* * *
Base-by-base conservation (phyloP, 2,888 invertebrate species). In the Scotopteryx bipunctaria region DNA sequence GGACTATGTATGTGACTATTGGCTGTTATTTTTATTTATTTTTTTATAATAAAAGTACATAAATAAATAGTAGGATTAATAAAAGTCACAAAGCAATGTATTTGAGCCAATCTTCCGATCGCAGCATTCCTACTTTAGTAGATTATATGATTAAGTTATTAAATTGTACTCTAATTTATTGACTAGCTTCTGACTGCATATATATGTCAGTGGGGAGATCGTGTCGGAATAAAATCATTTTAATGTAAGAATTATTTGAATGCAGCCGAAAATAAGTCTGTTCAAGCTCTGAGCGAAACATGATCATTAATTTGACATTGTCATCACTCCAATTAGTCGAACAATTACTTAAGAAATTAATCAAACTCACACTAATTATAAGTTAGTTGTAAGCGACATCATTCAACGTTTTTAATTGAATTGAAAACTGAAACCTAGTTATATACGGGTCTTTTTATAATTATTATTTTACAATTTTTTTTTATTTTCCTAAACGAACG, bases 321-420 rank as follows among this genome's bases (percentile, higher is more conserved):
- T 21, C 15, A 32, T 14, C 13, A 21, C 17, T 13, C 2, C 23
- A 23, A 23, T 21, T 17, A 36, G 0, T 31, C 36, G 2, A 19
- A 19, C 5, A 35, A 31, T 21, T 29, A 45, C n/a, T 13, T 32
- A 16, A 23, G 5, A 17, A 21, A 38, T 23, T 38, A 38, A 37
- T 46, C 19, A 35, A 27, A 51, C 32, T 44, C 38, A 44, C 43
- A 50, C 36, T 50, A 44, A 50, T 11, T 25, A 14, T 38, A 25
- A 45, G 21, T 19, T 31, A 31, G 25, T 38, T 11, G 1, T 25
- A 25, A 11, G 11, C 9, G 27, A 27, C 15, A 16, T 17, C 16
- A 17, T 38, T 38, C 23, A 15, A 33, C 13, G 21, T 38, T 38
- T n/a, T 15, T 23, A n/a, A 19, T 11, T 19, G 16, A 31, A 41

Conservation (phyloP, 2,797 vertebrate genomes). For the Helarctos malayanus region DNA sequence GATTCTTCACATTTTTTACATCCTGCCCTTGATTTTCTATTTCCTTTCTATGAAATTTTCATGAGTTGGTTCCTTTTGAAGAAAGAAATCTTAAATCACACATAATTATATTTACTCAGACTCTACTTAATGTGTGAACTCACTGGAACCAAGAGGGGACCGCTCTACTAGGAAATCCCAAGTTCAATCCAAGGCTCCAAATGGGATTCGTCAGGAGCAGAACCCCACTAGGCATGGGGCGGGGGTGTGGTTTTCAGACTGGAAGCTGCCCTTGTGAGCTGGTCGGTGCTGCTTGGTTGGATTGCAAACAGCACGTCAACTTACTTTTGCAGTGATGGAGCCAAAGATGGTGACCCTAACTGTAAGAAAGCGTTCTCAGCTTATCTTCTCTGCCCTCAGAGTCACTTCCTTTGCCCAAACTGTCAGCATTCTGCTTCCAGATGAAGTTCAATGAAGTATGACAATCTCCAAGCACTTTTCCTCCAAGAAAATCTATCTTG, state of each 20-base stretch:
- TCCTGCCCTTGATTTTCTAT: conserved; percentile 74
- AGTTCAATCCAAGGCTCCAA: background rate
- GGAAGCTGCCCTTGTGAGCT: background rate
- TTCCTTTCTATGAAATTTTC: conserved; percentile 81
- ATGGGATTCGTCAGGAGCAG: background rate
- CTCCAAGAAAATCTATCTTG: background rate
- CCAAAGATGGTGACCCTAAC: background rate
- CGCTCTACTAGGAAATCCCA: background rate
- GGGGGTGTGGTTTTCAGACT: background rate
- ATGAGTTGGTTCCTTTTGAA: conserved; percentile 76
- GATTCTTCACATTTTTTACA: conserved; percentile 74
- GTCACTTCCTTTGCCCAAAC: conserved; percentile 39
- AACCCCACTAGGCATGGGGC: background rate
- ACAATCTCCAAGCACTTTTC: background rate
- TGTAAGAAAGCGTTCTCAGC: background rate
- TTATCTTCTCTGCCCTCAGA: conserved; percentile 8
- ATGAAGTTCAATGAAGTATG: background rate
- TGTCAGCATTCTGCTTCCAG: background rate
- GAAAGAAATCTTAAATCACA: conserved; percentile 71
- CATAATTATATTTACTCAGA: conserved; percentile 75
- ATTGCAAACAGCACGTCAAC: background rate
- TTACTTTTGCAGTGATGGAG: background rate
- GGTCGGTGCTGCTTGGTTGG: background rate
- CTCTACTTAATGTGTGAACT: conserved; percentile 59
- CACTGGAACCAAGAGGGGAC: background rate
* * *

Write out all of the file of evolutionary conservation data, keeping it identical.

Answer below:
Base-by-base conservation (phyloP, 2,888 invertebrate species). In the Scotopteryx bipunctaria region DNA sequence GGACTATGTATGTGACTATTGGCTGTTATTTTTATTTATTTTTTTATAATAAAAGTACATAAATAAATAGTAGGATTAATAAAAGTCACAAAGCAATGTATTTGAGCCAATCTTCCGATCGCAGCATTCCTACTTTAGTAGATTATATGATTAAGTTATTAAATTGTACTCTAATTTATTGACTAGCTTCTGACTGCATATATATGTCAGTGGGGAGATCGTGTCGGAATAAAATCATTTTAATGTAAGAATTATTTGAATGCAGCCGAAAATAAGTCTGTTCAAGCTCTGAGCGAAACATGATCATTAATTTGACATTGTCATCACTCCAATTAGTCGAACAATTACTTAAGAAATTAATCAAACTCACACTAATTATAAGTTAGTTGTAAGCGACATCATTCAACGTTTTTAATTGAATTGAAAACTGAAACCTAGTTATATACGGGTCTTTTTATAATTATTATTTTACAATTTTTTTTTATTTTCCTAAACGAACG, bases 321-420 rank as follows among this genome's bases (percentile, higher is more conserved):
- T 21, C 15, A 32, T 14, C 13, A 21, C 17, T 13, C 2, C 23
- A 23, A 23, T 21, T 17, A 36, G 0, T 31, C 36, G 2, A 19
- A 19, C 5, A 35, A 31, T 21, T 29, A 45, C n/a, T 13, T 32
- A 16, A 23, G 5, A 17, A 21, A 38, T 23, T 38, A 38, A 37
- T 46, C 19, A 35, A 27, A 51, C 32, T 44, C 38, A 44, C 43
- A 50, C 36, T 50, A 44, A 50, T 11, T 25, A 14, T 38, A 25
- A 45, G 21, T 19, T 31, A 31, G 25, T 38, T 11, G 1, T 25
- A 25, A 11, G 11, C 9, G 27, A 27, C 15, A 16, T 17, C 16
- A 17, T 38, T 38, C 23, A 15, A 33, C 13, G 21, T 38, T 38
- T n/a, T 15, T 23, A n/a, A 19, T 11, T 19, G 16, A 31, A 41

Conservation (phyloP, 2,797 vertebrate genomes). For the Helarctos malayanus region DNA sequence GATTCTTCACATTTTTTACATCCTGCCCTTGATTTTCTATTTCCTTTCTATGAAATTTTCATGAGTTGGTTCCTTTTGAAGAAAGAAATCTTAAATCACACATAATTATATTTACTCAGACTCTACTTAATGTGTGAACTCACTGGAACCAAGAGGGGACCGCTCTACTAGGAAATCCCAAGTTCAATCCAAGGCTCCAAATGGGATTCGTCAGGAGCAGAACCCCACTAGGCATGGGGCGGGGGTGTGGTTTTCAGACTGGAAGCTGCCCTTGTGAGCTGGTCGGTGCTGCTTGGTTGGATTGCAAACAGCACGTCAACTTACTTTTGCAGTGATGGAGCCAAAGATGGTGACCCTAACTGTAAGAAAGCGTTCTCAGCTTATCTTCTCTGCCCTCAGAGTCACTTCCTTTGCCCAAACTGTCAGCATTCTGCTTCCAGATGAAGTTCAATGAAGTATGACAATCTCCAAGCACTTTTCCTCCAAGAAAATCTATCTTG, state of each 20-base stretch:
- TCCTGCCCTTGATTTTCTAT: conserved; percentile 74
- AGTTCAATCCAAGGCTCCAA: background rate
- GGAAGCTGCCCTTGTGAGCT: background rate
- TTCCTTTCTATGAAATTTTC: conserved; percentile 81
- ATGGGATTCGTCAGGAGCAG: background rate
- CTCCAAGAAAATCTATCTTG: background rate
- CCAAAGATGGTGACCCTAAC: background rate
- CGCTCTACTAGGAAATCCCA: background rate
- GGGGGTGTGGTTTTCAGACT: background rate
- ATGAGTTGGTTCCTTTTGAA: conserved; percentile 76
- GATTCTTCACATTTTTTACA: conserved; percentile 74
- GTCACTTCCTTTGCCCAAAC: conserved; percentile 39
- AACCCCACTAGGCATGGGGC: background rate
- ACAATCTCCAAGCACTTTTC: background rate
- TGTAAGAAAGCGTTCTCAGC: background rate
- TTATCTTCTCTGCCCTCAGA: conserved; percentile 8
- ATGAAGTTCAATGAAGTATG: background rate
- TGTCAGCATTCTGCTTCCAG: background rate
- GAAAGAAATCTTAAATCACA: conserved; percentile 71
- CATAATTATATTTACTCAGA: conserved; percentile 75
- ATTGCAAACAGCACGTCAAC: background rate
- TTACTTTTGCAGTGATGGAG: background rate
- GGTCGGTGCTGCTTGGTTGG: background rate
- CTCTACTTAATGTGTGAACT: conserved; percentile 59
- CACTGGAACCAAGAGGGGAC: background rate